Milwaukee Bucks guard Matthew Dellavedova has endured what has been by far the most interrupted season of his basketball career. The Bucks (41-35) currently find themselves in the 7th spot the Eastern Conference playoff race, as the regular season approaches its climax. They have reached that mark mostly without the help of Dellavedova, who has suffered through multiple long layoffs this season; first with a knee strain, and currently with a severe ankle sprain suffered against the Brooklyn Nets in early February.
Before this season, Dellavedova had appeared in 291 of a possible 328 regular season games over his four year NBA career with Cleveland and Milwaukee. In 2017/18, he has only seen the floor in 37 of a possible 77 contests. That’s right, he has missed more games this season alone, then he had in the previous four seasons combined.
As his return to the floor approaches, Dellavedova travelled with the Bucks on their four game west coast road trip this past week, and spoke to The Pick and Roll in Beverly Hills, before the teams contest at Staples Center that night.
Just had a chance for a quick chat with Delly post shoot around for the @PickandRollAU. He hung around for 20 minutes getting up shots after the team left.
— Kane Pitman (@mkebucksaus) March 27, 2018
“It hasn’t been much fun. My whole career I’ve been pretty healthy, which, after this, hopefully continues. But it has been frustrating. By the time I did my ankle, I feel like I was getting my legs back, I was stronger and then just stepped on somebody’s foot, its sport so that is going to happen, I’m just trying to stay busy and focus on what I can control and what I can get better at.”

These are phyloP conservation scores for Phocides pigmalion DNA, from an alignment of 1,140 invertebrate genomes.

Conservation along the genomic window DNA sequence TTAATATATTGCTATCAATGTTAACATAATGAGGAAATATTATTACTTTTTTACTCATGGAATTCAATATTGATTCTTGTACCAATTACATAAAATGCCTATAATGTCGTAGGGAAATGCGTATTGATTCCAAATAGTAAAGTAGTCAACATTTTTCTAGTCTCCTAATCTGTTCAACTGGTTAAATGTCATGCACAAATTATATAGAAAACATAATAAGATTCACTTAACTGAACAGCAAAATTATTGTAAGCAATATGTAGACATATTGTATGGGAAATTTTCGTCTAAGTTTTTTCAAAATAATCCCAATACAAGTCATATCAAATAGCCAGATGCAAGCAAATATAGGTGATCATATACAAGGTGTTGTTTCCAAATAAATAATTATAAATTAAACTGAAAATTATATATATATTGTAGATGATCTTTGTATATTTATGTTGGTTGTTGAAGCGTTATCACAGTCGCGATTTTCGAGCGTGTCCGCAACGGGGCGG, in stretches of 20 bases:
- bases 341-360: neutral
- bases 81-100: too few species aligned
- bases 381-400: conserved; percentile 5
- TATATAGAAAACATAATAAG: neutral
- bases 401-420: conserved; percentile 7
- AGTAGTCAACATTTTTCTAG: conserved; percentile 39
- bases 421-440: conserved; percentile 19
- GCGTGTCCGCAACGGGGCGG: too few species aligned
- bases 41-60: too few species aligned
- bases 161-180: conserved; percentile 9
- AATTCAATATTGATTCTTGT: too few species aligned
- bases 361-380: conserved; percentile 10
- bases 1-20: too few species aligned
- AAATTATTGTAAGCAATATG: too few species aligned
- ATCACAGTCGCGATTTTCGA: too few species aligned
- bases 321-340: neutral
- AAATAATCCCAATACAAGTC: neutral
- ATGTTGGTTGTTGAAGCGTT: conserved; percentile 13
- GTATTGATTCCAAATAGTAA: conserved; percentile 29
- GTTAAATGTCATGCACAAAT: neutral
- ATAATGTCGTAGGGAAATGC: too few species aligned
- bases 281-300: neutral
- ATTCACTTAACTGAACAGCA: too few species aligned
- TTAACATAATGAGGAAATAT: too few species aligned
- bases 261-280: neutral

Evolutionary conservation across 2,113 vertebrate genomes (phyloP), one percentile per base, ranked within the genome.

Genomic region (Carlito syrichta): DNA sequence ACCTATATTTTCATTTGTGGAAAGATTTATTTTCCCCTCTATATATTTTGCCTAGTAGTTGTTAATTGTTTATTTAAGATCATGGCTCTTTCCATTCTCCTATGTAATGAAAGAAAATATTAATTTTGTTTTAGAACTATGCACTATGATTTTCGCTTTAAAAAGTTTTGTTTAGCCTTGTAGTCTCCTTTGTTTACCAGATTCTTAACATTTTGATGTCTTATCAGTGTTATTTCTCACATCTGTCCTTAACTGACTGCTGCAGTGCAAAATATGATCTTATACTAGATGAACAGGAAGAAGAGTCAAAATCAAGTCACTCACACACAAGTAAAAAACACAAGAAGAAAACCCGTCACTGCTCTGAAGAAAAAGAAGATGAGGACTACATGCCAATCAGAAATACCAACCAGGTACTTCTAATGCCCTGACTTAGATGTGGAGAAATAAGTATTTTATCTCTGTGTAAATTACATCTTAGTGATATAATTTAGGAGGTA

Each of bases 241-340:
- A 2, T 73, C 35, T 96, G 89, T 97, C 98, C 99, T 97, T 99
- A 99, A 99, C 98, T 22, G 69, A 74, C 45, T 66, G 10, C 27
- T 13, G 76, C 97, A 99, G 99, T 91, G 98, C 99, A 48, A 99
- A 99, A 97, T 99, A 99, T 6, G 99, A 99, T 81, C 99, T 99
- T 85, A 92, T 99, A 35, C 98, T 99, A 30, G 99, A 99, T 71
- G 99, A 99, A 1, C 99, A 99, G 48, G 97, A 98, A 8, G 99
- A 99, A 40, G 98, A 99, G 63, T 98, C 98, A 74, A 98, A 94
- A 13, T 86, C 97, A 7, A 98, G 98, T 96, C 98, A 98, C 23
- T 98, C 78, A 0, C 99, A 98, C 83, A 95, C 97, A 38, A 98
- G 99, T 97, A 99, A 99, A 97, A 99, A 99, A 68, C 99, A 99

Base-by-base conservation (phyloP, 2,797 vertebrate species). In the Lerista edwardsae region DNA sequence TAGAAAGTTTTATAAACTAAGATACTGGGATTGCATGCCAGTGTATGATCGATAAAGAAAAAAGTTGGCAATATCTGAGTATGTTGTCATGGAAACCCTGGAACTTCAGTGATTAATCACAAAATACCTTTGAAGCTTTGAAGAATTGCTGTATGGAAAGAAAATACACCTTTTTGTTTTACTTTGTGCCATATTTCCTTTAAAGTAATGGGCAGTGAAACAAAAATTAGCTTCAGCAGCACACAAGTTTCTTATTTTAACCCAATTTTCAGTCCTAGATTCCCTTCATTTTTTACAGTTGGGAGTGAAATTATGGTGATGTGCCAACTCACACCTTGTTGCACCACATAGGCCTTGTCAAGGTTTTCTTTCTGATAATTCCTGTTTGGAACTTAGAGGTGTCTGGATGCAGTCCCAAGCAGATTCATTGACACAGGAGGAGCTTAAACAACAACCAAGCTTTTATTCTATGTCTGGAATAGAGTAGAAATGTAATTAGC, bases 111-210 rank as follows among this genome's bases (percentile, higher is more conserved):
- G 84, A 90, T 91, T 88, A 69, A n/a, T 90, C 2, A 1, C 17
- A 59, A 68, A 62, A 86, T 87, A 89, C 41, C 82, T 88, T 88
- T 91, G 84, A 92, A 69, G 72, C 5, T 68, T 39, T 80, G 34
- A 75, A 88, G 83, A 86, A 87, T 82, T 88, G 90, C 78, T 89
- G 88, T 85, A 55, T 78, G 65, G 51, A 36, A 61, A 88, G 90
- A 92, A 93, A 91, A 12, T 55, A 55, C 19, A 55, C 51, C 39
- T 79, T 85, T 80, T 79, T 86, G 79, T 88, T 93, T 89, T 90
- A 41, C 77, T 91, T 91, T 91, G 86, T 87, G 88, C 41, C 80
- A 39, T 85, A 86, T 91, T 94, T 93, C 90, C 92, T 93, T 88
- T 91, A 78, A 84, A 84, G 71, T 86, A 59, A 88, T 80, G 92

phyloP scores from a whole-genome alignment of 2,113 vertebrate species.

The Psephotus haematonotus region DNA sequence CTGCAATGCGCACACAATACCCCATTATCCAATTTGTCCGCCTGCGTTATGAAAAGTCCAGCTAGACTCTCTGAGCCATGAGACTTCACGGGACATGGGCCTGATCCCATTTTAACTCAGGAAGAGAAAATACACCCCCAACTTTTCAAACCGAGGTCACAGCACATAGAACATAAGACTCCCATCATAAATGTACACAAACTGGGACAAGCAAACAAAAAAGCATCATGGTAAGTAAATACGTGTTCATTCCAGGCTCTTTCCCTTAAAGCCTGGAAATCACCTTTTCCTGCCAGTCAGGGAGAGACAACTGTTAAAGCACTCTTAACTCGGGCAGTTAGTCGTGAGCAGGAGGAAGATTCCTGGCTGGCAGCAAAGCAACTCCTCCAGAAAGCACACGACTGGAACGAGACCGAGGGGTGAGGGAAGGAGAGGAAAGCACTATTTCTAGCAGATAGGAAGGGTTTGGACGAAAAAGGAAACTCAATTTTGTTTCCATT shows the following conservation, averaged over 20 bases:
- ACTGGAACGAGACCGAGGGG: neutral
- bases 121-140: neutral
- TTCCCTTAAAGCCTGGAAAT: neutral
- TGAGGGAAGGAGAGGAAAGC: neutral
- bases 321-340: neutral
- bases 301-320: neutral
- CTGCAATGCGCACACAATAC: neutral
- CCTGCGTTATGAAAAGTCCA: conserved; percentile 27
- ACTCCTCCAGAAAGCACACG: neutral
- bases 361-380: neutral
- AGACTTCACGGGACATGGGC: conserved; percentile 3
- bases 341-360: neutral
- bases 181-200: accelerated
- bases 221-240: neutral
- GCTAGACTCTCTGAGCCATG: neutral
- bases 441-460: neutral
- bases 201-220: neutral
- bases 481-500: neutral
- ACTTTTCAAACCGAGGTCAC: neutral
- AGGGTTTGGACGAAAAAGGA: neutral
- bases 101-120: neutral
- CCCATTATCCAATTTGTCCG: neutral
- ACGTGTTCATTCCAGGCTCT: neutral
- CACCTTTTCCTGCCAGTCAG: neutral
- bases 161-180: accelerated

Jokingly, he mused, “I’ve been become a pretty good bike rider.”
In the 24 game span between injuries, Dellevadova certainly displayed improved confidence, providing the steady point guard play and outside shooting he’s become known for. Knocking down 38 percent of his three point attempts, he began to shake off the rust, and give the Bucks the boost they desperately needed from the second unit. Shooting the ball wasn’t the only area where Delly was finding his groove, as he also began to distribute the ball efficiently, dishing 101 assists whilst only committing 28 turnovers in that stretch.
Known for his leadership on the court, adjusting to life off the court hasn’t been easy for Delly, as he has been forced to come to terms with becoming strictly a voice around his Milwaukee squad.
“I’ve had more time to do that stuff because, that’s, you know, one of the main ways I can help my team right now. So I’ve definitely been trying to tell guys what I see and help them out, I think its been helping out, its been a lot better when I’m on the road with the team rather than being back at the facility just rehabbing.”
The initial prognosis for return was 3-4 weeks, which would have brought a return date around the first week of March. Yet, here we are, in early April and there has been little news on the ankle and just when exactly we can expect him back. Travelling with the squad is a significant development, as it allows Dellavedova to take part in team based activities, whilst joining the team on game night on the bench. When asked how close a return might be, he revealed it could be right around the corner.
“Before playoffs, I want to get some action in, I was close to getting back, and then I aggravated it a little bit, and that set me back, but I’m trying to do as much as I can each day and just see how it pulls up.”
With just six games remaining before the playoffs begin, workouts have begun to increase in intensity. At Milwaukee shoot around, both in Beverly Hills and San Francisco, Delly stayed back at their practice facility for twenty minutes after the team left. Working on his jump shot with assistant coach Josh Broghamer. In a great sign of confidence and strength in the ankle, he would shoot endless three-pointers from all angles, testing that ankle out and regaining touch.
In what has been an undoubtedly frustrating year for the 27 year old, both Delly and Bucks fans alike have their sights set on a positive ending.